- The experimental set-up of the mesocosm must be adequate for assessing the effects of the test substance, and reported in an unambiguous manner;
- The structure of the community of organisms exposed to the test substance in the mesocosm must be realistic, with respect to the type of community that might be exposed in the field;
- There must be an adequate description of the pattern of exposure to the test substance, especially in the compartment of interest (e.g. the water column);
- The statistical evaluation of the results from the study must be scientifically sound; and
- The endpoints investigation must be sensitive to the test substance, and in accordance with the mode of action of the chemical.
A number of these criteria do not appear to be sufficiently met to allow the Joachim et al. (2021) mesocosm study to be considered reliable for the direct derivation of an EQS.
Measured exposure concentrations; the full analytical results were not included in the main paper or Additional Files, and only time-weighted ‘Average Exposure Concentrations (AEC)’ were reported. An approach for calculating these time-weighted average concentrations (the van Wijngaarden et al (1996) AEC approach) was used by Joachim et al. (2021). This approach is specifically designed for use in a pond mesocosm that had been over-sprayed with a chemical on a single occasion once at the start of a study, mirroring the field use of plant protection products. It was not designed to be applied in a continuously dosed stream mesocosm. Nevertheless, Joachim et al. (2021) report AECs of 0.041 ± 0.016, 0.44 ± 0.05, and 3.82 ± 0.47 ug L-1 in the mesocosms treated with three different diclofenac concentrations. These can be compared with simple mean concentrations, which are more appropriate for a continuously dosed stream system, of 0.05-0.06, 0.43-0.49, and 3.86-4.17 ug L-1 diclofenac, respectively. However, both the AEC and simple mean concentrations mask such extremely large variations in exposure concentrations that they are both probably meaningless. For example, the measured exposure concentrations of diclofenac to which mobile organisms such as stickleback were exposed at the highest nominal concentration of 10 ug/L ranged from 0.14 to 7.235 ug L-1 diclofenac – a factor of over 50, over the course of the study.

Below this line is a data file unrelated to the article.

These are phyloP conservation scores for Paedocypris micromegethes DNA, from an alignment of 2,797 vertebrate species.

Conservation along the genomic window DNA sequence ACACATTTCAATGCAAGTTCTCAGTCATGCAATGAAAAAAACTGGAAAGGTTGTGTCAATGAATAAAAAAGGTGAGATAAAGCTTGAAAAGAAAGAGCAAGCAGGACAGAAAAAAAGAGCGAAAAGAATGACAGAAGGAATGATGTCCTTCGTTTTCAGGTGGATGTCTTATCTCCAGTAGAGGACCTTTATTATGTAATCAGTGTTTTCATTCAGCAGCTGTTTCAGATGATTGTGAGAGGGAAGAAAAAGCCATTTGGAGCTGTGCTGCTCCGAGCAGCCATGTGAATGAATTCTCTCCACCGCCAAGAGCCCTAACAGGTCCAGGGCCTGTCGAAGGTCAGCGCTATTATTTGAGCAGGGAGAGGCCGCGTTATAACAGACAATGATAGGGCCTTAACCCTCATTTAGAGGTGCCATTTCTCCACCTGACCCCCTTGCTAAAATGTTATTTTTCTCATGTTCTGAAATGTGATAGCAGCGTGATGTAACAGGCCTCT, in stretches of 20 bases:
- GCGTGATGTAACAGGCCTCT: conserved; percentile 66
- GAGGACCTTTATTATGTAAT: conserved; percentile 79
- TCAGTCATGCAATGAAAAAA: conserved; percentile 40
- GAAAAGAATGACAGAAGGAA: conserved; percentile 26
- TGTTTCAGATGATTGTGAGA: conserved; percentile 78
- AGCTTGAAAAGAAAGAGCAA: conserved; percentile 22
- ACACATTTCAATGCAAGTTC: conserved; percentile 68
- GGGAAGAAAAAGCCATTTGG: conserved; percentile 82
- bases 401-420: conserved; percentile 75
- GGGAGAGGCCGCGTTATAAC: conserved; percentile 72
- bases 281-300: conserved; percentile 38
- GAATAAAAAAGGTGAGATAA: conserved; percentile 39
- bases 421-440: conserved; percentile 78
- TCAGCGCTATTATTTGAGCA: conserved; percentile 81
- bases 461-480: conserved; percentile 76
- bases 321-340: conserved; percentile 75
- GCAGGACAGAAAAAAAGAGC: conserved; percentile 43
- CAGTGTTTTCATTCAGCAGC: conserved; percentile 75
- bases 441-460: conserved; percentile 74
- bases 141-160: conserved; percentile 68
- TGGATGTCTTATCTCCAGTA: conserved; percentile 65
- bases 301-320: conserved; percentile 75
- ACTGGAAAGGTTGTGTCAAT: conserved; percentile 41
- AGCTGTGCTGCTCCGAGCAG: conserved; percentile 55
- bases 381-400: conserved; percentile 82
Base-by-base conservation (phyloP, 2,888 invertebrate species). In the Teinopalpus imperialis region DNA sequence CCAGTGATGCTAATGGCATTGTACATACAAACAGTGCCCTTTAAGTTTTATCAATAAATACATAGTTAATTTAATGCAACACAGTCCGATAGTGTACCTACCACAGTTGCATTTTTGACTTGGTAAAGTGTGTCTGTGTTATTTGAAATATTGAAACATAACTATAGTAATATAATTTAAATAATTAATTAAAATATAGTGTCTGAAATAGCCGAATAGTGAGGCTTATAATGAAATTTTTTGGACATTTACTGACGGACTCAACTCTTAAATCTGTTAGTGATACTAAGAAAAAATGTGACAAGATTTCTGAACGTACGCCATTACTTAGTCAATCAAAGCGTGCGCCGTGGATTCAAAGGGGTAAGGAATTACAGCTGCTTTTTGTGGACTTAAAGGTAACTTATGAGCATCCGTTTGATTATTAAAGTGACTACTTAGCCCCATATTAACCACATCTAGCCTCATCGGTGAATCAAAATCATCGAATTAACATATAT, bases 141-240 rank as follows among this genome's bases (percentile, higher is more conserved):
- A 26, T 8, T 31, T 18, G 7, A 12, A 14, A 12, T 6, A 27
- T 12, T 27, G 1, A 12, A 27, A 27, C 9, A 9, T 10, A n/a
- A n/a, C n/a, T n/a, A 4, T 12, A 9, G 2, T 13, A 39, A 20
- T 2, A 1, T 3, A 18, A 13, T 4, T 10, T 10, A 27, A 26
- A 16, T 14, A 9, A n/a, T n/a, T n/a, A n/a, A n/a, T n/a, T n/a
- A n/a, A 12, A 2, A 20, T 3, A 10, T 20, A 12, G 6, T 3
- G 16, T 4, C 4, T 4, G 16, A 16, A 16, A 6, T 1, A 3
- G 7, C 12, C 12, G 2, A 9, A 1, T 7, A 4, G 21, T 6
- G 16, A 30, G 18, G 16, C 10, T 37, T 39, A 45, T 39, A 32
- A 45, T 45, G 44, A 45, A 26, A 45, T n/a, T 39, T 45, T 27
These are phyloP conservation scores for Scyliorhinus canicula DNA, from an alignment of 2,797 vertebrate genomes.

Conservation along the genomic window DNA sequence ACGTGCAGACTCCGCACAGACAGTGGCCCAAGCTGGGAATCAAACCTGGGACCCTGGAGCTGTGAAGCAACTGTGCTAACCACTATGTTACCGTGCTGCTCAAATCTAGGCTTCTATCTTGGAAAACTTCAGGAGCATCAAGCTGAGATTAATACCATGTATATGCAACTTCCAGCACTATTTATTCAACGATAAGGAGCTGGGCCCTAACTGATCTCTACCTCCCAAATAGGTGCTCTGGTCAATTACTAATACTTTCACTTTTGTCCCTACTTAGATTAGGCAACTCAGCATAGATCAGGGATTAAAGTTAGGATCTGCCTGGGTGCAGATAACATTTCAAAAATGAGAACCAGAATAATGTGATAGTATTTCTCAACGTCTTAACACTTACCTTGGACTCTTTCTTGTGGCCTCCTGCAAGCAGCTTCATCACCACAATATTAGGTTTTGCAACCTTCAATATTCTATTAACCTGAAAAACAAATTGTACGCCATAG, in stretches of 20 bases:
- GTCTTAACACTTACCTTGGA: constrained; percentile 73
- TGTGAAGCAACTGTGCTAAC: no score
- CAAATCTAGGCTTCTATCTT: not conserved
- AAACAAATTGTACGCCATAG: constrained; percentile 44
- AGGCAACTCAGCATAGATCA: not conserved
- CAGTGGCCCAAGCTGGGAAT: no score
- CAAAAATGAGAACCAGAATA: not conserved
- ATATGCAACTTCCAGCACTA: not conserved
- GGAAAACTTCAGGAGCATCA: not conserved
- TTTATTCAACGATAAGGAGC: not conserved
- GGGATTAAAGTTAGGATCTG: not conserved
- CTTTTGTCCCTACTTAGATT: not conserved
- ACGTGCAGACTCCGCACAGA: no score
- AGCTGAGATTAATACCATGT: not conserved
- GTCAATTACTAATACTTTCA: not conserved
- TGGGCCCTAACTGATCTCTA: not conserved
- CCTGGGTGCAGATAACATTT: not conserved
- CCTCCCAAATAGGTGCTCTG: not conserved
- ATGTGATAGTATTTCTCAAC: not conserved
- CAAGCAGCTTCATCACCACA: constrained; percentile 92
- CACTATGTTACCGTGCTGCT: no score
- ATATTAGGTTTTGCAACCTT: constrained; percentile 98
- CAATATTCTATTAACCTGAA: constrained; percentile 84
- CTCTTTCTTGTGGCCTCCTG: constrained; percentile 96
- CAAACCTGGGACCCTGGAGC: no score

In addition, the analytical results highlight that measured concentrations were <50% of nominal in all treatments at all measurement times, even at the inlet to the mesocosms. The analytical data also include a significant number of censored results (less than the limit of quantification (LoQ)) in the lowest two exposure concentrations at both 5 and 19 metres along the mesocosms. In addition, there are several sampling occasions across treatments when the diclofenac concentration apparently increased along the length of the mesocosm, which is a very unusual finding, especially given the >50% loss compared to nominal concentrations in solutions entering the mesocosms. This was particularly pronounced on the last sampling date when reported concentrations were higher in the lower mesocosm reaches in all mesocosms. Overall, this combination of issues with the analytical measurement of exposure concentrations would usually invalidate a study for use as key data in EQS derivation.